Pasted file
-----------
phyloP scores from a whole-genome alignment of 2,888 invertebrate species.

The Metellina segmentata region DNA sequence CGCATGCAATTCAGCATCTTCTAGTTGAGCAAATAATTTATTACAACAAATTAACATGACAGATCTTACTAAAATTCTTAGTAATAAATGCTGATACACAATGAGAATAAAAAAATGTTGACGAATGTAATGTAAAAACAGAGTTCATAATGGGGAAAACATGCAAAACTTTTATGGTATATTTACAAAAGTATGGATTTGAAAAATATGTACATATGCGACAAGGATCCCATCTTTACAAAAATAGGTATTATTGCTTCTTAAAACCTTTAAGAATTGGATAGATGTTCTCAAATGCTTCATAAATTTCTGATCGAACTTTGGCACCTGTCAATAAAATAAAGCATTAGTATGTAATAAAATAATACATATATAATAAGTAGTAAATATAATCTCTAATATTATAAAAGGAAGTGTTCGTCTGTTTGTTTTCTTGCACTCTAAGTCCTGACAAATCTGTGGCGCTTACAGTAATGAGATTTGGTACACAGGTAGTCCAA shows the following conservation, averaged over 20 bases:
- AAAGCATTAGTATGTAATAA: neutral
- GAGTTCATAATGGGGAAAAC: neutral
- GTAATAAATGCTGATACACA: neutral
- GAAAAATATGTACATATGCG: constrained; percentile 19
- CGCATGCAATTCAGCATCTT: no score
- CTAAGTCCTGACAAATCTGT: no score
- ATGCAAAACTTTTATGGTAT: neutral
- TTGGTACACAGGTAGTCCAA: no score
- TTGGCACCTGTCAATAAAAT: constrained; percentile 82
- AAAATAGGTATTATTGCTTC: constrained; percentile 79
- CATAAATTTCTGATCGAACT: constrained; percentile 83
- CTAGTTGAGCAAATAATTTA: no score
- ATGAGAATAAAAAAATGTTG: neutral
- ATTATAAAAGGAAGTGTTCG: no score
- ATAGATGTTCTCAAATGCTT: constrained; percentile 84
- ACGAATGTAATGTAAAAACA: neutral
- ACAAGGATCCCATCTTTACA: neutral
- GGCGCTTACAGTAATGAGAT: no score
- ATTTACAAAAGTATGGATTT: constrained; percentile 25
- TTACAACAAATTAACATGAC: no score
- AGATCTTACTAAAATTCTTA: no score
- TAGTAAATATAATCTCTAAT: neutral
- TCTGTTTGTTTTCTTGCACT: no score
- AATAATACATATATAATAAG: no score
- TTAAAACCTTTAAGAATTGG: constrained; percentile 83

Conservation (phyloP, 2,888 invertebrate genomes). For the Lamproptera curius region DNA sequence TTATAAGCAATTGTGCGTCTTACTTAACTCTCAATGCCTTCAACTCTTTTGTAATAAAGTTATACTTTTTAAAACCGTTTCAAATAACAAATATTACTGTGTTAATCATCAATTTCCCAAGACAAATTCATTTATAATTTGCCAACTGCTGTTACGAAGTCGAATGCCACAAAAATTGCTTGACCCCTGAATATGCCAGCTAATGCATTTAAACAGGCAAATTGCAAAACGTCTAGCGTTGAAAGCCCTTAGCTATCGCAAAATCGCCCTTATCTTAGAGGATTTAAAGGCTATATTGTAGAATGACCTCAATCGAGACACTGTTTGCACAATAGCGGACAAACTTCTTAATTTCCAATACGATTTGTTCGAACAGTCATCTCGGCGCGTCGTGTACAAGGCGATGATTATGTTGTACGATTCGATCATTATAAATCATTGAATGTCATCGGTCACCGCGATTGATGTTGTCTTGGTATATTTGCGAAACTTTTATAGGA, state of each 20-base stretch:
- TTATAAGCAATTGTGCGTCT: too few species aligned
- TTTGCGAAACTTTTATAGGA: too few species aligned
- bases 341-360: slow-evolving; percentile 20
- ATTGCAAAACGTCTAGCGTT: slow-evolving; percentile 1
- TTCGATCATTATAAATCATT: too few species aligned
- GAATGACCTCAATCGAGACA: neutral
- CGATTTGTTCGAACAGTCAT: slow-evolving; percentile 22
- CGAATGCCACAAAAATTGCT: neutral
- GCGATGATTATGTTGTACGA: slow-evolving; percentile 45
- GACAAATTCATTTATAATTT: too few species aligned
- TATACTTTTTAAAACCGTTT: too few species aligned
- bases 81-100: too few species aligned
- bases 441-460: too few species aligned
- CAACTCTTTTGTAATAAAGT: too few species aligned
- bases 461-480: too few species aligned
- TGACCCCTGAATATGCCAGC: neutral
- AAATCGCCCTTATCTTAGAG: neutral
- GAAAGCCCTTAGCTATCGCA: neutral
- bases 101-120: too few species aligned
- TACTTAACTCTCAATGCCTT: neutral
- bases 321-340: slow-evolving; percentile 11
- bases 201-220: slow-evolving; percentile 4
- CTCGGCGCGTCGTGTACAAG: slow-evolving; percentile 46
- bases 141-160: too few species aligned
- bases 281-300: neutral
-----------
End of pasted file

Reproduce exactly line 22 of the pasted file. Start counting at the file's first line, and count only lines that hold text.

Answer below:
- TTACAACAAATTAACATGAC: no score